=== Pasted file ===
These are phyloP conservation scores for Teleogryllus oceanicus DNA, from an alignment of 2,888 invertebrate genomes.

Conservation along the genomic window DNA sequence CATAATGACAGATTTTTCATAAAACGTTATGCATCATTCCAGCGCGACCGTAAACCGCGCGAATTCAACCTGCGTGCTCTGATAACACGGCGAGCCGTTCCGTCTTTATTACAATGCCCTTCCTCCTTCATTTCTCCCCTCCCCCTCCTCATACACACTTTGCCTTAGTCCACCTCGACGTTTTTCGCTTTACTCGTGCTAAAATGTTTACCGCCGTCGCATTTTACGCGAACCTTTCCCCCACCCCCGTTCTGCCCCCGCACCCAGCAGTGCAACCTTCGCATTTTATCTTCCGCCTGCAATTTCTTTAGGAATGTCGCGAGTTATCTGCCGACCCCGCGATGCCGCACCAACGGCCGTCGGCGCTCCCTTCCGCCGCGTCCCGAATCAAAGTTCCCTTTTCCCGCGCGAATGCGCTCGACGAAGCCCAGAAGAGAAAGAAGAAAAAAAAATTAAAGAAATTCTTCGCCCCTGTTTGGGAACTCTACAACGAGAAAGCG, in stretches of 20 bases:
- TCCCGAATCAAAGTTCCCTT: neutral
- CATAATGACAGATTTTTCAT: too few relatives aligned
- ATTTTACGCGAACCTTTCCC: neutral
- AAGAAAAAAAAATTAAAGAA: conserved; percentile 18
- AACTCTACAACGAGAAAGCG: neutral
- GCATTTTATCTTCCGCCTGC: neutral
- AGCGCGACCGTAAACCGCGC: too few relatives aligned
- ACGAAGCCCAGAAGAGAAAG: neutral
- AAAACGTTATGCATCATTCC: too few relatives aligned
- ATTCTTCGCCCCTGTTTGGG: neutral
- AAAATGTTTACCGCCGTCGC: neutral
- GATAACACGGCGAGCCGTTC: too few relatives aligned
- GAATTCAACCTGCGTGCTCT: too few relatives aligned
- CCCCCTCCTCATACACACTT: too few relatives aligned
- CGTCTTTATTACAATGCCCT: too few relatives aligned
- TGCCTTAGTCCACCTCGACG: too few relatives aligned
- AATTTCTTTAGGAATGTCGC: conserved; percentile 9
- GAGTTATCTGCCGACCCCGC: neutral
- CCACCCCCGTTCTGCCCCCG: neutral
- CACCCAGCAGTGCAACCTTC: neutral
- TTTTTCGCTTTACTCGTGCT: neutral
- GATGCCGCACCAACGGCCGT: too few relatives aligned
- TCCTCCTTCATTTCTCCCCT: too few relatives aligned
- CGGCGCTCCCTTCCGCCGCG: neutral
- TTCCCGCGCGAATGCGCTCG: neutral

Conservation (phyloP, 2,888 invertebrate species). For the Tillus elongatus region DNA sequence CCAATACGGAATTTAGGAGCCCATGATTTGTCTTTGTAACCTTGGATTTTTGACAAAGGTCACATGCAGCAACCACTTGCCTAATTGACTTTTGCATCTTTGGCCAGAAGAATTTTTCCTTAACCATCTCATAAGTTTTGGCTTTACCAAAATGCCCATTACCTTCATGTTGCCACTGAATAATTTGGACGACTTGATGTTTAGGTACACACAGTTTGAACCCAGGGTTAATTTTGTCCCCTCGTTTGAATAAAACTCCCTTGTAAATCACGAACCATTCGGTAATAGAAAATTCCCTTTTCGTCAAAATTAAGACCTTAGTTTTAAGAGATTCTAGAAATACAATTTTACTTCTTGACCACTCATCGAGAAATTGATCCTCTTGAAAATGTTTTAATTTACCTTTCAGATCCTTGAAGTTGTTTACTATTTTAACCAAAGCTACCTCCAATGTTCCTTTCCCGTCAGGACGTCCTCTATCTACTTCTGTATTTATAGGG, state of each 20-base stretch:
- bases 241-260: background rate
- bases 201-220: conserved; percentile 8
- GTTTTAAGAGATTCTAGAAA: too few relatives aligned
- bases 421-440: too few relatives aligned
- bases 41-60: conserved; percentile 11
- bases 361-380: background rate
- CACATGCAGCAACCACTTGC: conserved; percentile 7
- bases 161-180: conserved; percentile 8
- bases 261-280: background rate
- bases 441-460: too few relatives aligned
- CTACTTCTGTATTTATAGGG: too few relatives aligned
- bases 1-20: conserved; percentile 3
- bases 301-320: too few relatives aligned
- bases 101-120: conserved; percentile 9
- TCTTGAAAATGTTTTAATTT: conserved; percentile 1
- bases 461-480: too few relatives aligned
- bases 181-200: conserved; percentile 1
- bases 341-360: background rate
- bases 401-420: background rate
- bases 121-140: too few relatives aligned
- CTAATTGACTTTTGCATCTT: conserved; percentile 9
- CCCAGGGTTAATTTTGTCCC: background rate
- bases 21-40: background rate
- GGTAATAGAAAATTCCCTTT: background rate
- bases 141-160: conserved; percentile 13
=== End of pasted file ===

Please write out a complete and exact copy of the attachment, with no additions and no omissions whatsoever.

These are phyloP conservation scores for Teleogryllus oceanicus DNA, from an alignment of 2,888 invertebrate genomes.

Conservation along the genomic window DNA sequence CATAATGACAGATTTTTCATAAAACGTTATGCATCATTCCAGCGCGACCGTAAACCGCGCGAATTCAACCTGCGTGCTCTGATAACACGGCGAGCCGTTCCGTCTTTATTACAATGCCCTTCCTCCTTCATTTCTCCCCTCCCCCTCCTCATACACACTTTGCCTTAGTCCACCTCGACGTTTTTCGCTTTACTCGTGCTAAAATGTTTACCGCCGTCGCATTTTACGCGAACCTTTCCCCCACCCCCGTTCTGCCCCCGCACCCAGCAGTGCAACCTTCGCATTTTATCTTCCGCCTGCAATTTCTTTAGGAATGTCGCGAGTTATCTGCCGACCCCGCGATGCCGCACCAACGGCCGTCGGCGCTCCCTTCCGCCGCGTCCCGAATCAAAGTTCCCTTTTCCCGCGCGAATGCGCTCGACGAAGCCCAGAAGAGAAAGAAGAAAAAAAAATTAAAGAAATTCTTCGCCCCTGTTTGGGAACTCTACAACGAGAAAGCG, in stretches of 20 bases:
- TCCCGAATCAAAGTTCCCTT: neutral
- CATAATGACAGATTTTTCAT: too few relatives aligned
- ATTTTACGCGAACCTTTCCC: neutral
- AAGAAAAAAAAATTAAAGAA: conserved; percentile 18
- AACTCTACAACGAGAAAGCG: neutral
- GCATTTTATCTTCCGCCTGC: neutral
- AGCGCGACCGTAAACCGCGC: too few relatives aligned
- ACGAAGCCCAGAAGAGAAAG: neutral
- AAAACGTTATGCATCATTCC: too few relatives aligned
- ATTCTTCGCCCCTGTTTGGG: neutral
- AAAATGTTTACCGCCGTCGC: neutral
- GATAACACGGCGAGCCGTTC: too few relatives aligned
- GAATTCAACCTGCGTGCTCT: too few relatives aligned
- CCCCCTCCTCATACACACTT: too few relatives aligned
- CGTCTTTATTACAATGCCCT: too few relatives aligned
- TGCCTTAGTCCACCTCGACG: too few relatives aligned
- AATTTCTTTAGGAATGTCGC: conserved; percentile 9
- GAGTTATCTGCCGACCCCGC: neutral
- CCACCCCCGTTCTGCCCCCG: neutral
- CACCCAGCAGTGCAACCTTC: neutral
- TTTTTCGCTTTACTCGTGCT: neutral
- GATGCCGCACCAACGGCCGT: too few relatives aligned
- TCCTCCTTCATTTCTCCCCT: too few relatives aligned
- CGGCGCTCCCTTCCGCCGCG: neutral
- TTCCCGCGCGAATGCGCTCG: neutral

Conservation (phyloP, 2,888 invertebrate species). For the Tillus elongatus region DNA sequence CCAATACGGAATTTAGGAGCCCATGATTTGTCTTTGTAACCTTGGATTTTTGACAAAGGTCACATGCAGCAACCACTTGCCTAATTGACTTTTGCATCTTTGGCCAGAAGAATTTTTCCTTAACCATCTCATAAGTTTTGGCTTTACCAAAATGCCCATTACCTTCATGTTGCCACTGAATAATTTGGACGACTTGATGTTTAGGTACACACAGTTTGAACCCAGGGTTAATTTTGTCCCCTCGTTTGAATAAAACTCCCTTGTAAATCACGAACCATTCGGTAATAGAAAATTCCCTTTTCGTCAAAATTAAGACCTTAGTTTTAAGAGATTCTAGAAATACAATTTTACTTCTTGACCACTCATCGAGAAATTGATCCTCTTGAAAATGTTTTAATTTACCTTTCAGATCCTTGAAGTTGTTTACTATTTTAACCAAAGCTACCTCCAATGTTCCTTTCCCGTCAGGACGTCCTCTATCTACTTCTGTATTTATAGGG, state of each 20-base stretch:
- bases 241-260: background rate
- bases 201-220: conserved; percentile 8
- GTTTTAAGAGATTCTAGAAA: too few relatives aligned
- bases 421-440: too few relatives aligned
- bases 41-60: conserved; percentile 11
- bases 361-380: background rate
- CACATGCAGCAACCACTTGC: conserved; percentile 7
- bases 161-180: conserved; percentile 8
- bases 261-280: background rate
- bases 441-460: too few relatives aligned
- CTACTTCTGTATTTATAGGG: too few relatives aligned
- bases 1-20: conserved; percentile 3
- bases 301-320: too few relatives aligned
- bases 101-120: conserved; percentile 9
- TCTTGAAAATGTTTTAATTT: conserved; percentile 1
- bases 461-480: too few relatives aligned
- bases 181-200: conserved; percentile 1
- bases 341-360: background rate
- bases 401-420: background rate
- bases 121-140: too few relatives aligned
- CTAATTGACTTTTGCATCTT: conserved; percentile 9
- CCCAGGGTTAATTTTGTCCC: background rate
- bases 21-40: background rate
- GGTAATAGAAAATTCCCTTT: background rate
- bases 141-160: conserved; percentile 13